In I’m thinking of one person decides on a secret person, animal or thing, for example an elephant. The other players ask questions to find out what the secret is. The questions can only be answered with yes or no, for example: Is it living? Does it live on the land? Can it fly?

In Guess my number players try to guess a secret number by asking questions. The questions may only be answered by yes or no, for example Is it bigger than, Is it smaller than, Is it odd? Is it even?

Pencil and paper

If you don’t have a board game handy, but you do have pencil and paper, you can play games like:

  • Noughts and crosses
  • Dots and dashes
  • Hangman
  • Word search (e.g. find all the little words you can using the letters in ‘ornithorhynchus’)

I don’t think any of these require an explanation. I’ve put them here mainly as a reminder. However, please let me know in the comments if you would like an explanation.

Board Games

  • Snakes and Ladders (subitising dots on the dice, counting by ones, one to one correspondence, recognising numbers to 100)
  • Ludo (subitising dots on the dice, counting by ones, one to one correspondence, strategy)
  • Chinese Checkers (strategy, planning ahead)
  • Draughts (strategy, planning ahead)
  • Scrabble (recognition of letters and words, spelling words, counting score)
  • *Cluedo (asking questions, recording pertinent information, deductive reasoning, problem solving, planning ahead)
  • Monopoly (subitising numbers on dice, counting by ones, counting money, reading, comparing amounts of money, following directions, planning, making decisions)
  • Connect 4 (strategy, planning ahead)
  • Pass the Pigs (counting, adding to 100, planning, strategy)
  • Yahtzee (chance, patterns of dice, counting, making decisions, strategy)

Card games

Card games are also fun; e.g.

Games with a regular pack of cards
  • Snap
  • Go Fish
  • Happy Families
  • Old Maid
  • Memory
  • Strip Jack Naked (also called Beggar my Neighbour)
  • Cheat

Once again, I don’t think these games require an explanation but please ask in the comments if you would like any additional information.

Games with their own sets of cards
  • UNO (matching colours and numbers, understanding special cards)
  • 5 Alive (adding numbers to total 21, understanding special cards)

Jigsaw puzzles

And of course, don’t forget the jigsaw puzzles which help children relate details to the big picture, examine details, and develop knowledge of space and shape awareness.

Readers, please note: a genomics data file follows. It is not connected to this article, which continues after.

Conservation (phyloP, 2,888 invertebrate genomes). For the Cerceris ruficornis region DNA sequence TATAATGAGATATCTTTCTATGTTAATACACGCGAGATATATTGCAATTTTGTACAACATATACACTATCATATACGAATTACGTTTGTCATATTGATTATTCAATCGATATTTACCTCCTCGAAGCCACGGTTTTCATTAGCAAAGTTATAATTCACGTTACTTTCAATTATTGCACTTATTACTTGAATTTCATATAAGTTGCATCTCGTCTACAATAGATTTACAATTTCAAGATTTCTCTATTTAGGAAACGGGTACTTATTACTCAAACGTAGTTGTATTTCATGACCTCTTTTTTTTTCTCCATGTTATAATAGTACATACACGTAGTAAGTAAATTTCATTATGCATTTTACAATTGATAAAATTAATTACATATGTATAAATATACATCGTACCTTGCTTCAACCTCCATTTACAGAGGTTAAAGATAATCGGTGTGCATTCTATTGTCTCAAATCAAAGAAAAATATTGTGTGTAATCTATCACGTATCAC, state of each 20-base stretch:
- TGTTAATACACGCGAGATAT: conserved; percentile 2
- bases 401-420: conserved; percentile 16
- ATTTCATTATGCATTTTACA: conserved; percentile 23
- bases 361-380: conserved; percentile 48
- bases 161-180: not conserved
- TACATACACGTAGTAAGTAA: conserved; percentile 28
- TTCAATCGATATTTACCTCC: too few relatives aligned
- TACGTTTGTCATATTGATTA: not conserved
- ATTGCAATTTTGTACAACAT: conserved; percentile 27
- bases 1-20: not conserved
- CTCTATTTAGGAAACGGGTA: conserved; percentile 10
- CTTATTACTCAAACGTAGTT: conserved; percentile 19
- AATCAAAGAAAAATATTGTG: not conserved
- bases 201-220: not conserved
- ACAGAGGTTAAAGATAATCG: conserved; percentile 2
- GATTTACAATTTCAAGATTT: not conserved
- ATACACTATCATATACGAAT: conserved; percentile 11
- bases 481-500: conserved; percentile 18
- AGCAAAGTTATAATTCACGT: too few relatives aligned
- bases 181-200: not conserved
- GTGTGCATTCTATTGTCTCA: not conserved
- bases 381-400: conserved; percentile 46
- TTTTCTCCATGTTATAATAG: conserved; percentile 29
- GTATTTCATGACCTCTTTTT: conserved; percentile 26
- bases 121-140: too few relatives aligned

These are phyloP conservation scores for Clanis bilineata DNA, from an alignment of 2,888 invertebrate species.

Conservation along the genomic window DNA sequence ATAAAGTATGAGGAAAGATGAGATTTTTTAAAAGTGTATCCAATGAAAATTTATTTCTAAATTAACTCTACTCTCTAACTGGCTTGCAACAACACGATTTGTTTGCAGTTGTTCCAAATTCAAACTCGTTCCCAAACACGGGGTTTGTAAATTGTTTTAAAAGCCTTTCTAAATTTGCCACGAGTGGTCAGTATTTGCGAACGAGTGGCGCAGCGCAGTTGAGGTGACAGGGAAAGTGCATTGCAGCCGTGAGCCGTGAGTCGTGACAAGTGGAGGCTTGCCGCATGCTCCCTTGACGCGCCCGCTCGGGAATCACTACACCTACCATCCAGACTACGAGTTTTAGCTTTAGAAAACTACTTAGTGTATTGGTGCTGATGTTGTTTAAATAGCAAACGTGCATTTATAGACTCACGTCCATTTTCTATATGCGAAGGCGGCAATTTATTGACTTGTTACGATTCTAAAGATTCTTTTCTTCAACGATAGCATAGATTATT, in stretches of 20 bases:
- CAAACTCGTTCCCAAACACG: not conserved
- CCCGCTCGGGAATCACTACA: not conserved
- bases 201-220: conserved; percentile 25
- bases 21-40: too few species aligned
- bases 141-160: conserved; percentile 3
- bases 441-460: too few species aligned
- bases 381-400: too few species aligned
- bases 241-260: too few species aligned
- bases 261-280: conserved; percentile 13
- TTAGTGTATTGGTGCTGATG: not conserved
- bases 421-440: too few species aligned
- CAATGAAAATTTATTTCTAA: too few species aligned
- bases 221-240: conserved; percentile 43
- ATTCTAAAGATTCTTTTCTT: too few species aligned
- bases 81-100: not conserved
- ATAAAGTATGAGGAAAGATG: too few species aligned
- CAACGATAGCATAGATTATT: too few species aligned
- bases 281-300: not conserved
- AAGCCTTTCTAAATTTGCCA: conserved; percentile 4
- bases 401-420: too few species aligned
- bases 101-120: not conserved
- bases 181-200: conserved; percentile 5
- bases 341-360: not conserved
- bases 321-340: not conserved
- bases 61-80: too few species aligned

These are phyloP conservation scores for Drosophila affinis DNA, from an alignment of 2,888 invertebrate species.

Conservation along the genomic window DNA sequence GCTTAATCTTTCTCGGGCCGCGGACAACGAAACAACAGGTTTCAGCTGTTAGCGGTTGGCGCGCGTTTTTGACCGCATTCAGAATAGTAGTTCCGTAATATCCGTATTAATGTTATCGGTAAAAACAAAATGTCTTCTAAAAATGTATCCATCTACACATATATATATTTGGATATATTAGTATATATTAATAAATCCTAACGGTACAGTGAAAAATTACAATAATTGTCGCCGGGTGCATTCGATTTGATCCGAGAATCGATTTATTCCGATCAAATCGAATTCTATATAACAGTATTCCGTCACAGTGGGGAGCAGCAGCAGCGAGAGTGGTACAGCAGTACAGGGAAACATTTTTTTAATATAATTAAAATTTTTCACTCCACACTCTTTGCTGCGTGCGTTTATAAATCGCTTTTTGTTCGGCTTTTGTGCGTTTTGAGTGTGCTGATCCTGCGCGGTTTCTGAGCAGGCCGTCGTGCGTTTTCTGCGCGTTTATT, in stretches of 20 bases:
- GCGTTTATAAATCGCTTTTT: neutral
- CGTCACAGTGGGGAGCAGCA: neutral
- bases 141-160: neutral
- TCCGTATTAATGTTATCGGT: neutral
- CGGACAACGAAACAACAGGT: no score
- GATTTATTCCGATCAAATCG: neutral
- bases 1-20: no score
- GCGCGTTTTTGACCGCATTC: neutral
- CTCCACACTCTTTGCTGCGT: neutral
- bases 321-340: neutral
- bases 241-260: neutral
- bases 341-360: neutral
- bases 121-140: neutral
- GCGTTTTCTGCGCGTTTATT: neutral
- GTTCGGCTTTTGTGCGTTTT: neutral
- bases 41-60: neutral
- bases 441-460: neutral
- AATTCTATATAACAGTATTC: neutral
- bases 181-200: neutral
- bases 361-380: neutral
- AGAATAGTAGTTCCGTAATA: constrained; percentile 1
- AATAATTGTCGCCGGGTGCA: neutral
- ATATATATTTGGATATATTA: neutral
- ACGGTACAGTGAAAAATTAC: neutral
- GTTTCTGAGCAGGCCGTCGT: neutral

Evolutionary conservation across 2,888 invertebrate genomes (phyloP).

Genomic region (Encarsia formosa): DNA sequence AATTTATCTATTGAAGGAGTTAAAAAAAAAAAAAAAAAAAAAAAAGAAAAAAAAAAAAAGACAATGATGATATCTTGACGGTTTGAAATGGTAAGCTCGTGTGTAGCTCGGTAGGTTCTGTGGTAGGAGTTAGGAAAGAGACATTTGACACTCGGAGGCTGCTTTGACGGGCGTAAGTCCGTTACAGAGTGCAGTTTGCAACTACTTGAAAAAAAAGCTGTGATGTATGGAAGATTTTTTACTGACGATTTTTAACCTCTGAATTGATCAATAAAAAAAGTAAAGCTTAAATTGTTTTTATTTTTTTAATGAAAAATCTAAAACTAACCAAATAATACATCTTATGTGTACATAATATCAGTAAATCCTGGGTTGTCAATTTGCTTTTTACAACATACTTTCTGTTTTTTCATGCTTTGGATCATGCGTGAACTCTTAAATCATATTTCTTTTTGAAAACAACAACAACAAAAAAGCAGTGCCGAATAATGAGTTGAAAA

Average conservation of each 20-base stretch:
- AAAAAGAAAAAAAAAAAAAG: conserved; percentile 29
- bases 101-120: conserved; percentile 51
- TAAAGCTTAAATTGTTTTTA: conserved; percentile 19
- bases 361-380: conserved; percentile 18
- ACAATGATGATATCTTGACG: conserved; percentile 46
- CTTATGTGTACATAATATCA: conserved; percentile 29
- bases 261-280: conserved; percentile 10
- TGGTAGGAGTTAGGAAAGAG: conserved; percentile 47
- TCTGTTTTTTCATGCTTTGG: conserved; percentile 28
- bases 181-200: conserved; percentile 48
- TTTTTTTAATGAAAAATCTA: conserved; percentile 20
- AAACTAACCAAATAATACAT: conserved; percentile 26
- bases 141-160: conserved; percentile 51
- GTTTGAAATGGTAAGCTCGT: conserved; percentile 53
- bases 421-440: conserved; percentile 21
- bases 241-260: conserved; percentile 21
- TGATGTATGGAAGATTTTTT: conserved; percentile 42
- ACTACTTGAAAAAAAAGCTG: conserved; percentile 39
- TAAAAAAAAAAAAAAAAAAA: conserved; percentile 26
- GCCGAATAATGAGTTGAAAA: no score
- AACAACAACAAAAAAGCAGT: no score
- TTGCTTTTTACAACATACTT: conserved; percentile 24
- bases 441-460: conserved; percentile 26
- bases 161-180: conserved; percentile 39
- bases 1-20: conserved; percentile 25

I hope my brief list has inspired you to open that cupboard and bring out all those old games gathering dust. I hope it has reminded you of fun you had playing games as a child, or, if you didn’t play as a child, bring out the child within to play now.

Adjustments to Cluedo

*I mentioned changing the rules to suit your players and situation. I thought I’d tell you some ways we changed the rules of Cluedo to suit us playing as an intergenerational family. All the players agreed to the changes, acknowledging that the changes would streamline the game and make it more enjoyable.

When we first introduced the game to the younger children, they played as partners alongside an adult so they could learn what was required and pick up some strategy hints for recording information.

We found it tedious having to roll the dice to move from room to room, only to be called back into another room and away from where we wanted to go. First, we eliminated use of the dice, agreeing that we could simply move to whichever room we wanted to be in. Eventually, we streamlined even further so that just the token player we were investigating and the weapon appeared in the room. This made it easy for everyone to see what was being asked and avoided having to repeat multiple times. It made no difference to the fairness or the outcome but the game moved more quickly and was more enjoyable.

Adjustments can be made to almost every game you play to make them more inclusive.